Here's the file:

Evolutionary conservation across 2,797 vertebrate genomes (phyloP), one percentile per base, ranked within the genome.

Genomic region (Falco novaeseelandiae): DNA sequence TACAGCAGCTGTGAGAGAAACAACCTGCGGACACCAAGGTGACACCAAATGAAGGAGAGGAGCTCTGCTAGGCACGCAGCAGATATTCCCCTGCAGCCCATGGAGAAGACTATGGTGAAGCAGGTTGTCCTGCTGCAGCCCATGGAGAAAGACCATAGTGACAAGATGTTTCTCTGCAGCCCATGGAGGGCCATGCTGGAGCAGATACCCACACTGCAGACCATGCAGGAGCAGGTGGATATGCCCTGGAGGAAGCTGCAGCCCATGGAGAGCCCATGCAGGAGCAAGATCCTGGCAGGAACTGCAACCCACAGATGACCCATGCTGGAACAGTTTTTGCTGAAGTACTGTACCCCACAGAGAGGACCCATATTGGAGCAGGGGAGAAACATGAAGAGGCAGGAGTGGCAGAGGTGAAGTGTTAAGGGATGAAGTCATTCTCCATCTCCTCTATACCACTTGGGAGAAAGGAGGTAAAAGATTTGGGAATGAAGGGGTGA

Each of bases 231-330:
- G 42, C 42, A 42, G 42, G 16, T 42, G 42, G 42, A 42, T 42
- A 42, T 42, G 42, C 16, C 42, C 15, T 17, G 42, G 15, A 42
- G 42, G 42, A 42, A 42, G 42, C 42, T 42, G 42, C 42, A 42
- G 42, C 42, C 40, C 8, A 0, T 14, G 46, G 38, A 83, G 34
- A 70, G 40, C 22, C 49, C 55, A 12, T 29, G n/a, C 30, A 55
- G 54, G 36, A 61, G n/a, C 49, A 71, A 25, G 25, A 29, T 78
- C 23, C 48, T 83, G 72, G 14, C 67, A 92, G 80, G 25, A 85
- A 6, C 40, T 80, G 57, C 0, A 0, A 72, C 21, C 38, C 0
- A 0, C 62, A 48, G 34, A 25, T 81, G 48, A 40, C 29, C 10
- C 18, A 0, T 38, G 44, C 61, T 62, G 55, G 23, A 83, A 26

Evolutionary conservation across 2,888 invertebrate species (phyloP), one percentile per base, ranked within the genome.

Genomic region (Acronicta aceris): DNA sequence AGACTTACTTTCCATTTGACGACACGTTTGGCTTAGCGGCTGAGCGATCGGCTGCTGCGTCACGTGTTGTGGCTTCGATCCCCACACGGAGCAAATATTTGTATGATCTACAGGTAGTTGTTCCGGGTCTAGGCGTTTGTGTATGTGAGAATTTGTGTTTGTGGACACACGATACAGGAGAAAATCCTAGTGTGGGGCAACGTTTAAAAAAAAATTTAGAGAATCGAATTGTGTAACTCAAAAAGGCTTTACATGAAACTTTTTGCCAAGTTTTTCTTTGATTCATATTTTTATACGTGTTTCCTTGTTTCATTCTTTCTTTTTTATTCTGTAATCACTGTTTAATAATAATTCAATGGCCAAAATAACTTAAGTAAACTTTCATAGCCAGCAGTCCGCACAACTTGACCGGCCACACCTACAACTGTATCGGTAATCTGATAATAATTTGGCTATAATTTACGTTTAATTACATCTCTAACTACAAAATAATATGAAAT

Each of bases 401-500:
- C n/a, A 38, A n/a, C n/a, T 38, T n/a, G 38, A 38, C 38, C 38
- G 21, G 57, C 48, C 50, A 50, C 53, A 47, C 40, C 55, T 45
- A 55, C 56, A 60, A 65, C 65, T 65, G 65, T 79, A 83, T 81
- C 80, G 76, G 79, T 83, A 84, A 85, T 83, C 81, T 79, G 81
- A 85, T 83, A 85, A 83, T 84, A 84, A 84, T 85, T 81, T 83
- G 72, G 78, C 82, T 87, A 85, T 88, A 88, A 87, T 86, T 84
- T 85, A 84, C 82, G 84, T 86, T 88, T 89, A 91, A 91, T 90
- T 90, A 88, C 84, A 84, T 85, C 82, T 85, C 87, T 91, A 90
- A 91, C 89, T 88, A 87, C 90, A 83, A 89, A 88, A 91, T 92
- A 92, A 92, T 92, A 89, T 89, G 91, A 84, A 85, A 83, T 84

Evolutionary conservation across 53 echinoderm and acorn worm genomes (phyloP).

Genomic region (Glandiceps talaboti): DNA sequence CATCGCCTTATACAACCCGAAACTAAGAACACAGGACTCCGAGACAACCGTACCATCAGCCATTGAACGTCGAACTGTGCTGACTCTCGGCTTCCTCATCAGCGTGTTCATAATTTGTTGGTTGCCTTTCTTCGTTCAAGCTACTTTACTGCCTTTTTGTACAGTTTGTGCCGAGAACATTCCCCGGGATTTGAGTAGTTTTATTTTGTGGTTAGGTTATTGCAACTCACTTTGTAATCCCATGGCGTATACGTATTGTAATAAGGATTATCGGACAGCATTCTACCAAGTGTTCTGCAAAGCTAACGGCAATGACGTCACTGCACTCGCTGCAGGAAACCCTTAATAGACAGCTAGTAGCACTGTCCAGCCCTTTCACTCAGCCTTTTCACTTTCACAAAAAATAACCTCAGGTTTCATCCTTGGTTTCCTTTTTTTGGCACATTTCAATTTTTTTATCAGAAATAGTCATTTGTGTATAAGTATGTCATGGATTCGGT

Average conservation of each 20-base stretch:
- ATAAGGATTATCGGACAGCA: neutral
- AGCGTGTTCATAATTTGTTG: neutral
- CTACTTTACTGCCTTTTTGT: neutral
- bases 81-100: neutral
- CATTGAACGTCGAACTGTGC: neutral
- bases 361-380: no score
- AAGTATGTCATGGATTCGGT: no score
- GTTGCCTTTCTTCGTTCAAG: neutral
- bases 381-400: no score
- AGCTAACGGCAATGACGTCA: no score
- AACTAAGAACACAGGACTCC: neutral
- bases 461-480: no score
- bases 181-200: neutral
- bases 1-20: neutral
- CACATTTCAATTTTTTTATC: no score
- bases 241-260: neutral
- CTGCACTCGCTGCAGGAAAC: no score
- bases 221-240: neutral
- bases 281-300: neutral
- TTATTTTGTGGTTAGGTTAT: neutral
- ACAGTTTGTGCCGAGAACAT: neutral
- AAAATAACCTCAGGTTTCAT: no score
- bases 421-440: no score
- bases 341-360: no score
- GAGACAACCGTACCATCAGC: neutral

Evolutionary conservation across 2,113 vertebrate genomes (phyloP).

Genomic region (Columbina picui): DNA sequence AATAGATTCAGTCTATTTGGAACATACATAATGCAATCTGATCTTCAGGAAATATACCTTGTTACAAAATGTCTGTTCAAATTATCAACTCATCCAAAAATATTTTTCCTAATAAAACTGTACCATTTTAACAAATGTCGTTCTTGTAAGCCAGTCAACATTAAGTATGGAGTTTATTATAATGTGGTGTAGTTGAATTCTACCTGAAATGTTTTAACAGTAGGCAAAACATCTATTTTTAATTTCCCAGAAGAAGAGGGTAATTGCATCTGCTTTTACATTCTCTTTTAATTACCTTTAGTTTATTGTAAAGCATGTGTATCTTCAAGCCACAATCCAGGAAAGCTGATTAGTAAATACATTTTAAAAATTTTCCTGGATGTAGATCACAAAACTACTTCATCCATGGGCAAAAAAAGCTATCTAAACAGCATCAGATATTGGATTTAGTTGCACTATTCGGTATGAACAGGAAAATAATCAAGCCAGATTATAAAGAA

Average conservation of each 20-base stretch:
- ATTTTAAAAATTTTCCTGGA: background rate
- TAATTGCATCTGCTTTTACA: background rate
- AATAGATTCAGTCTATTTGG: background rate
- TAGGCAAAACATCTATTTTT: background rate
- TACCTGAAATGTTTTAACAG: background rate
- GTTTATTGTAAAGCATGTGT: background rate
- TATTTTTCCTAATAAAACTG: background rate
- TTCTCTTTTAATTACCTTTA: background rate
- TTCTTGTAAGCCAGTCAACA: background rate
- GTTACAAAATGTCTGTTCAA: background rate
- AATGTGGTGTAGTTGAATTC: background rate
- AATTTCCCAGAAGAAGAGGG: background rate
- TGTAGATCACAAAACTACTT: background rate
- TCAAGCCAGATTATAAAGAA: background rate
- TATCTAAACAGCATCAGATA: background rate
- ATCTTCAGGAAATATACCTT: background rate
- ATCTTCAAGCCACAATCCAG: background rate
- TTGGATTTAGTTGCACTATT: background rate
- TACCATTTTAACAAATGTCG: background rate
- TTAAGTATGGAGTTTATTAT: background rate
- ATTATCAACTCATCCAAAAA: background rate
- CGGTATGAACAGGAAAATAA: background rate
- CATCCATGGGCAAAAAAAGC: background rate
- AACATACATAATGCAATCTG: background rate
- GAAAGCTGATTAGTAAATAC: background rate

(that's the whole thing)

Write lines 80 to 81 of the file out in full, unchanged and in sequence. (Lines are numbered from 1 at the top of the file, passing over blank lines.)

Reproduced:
- CATCCATGGGCAAAAAAAGC: background rate
- AACATACATAATGCAATCTG: background rate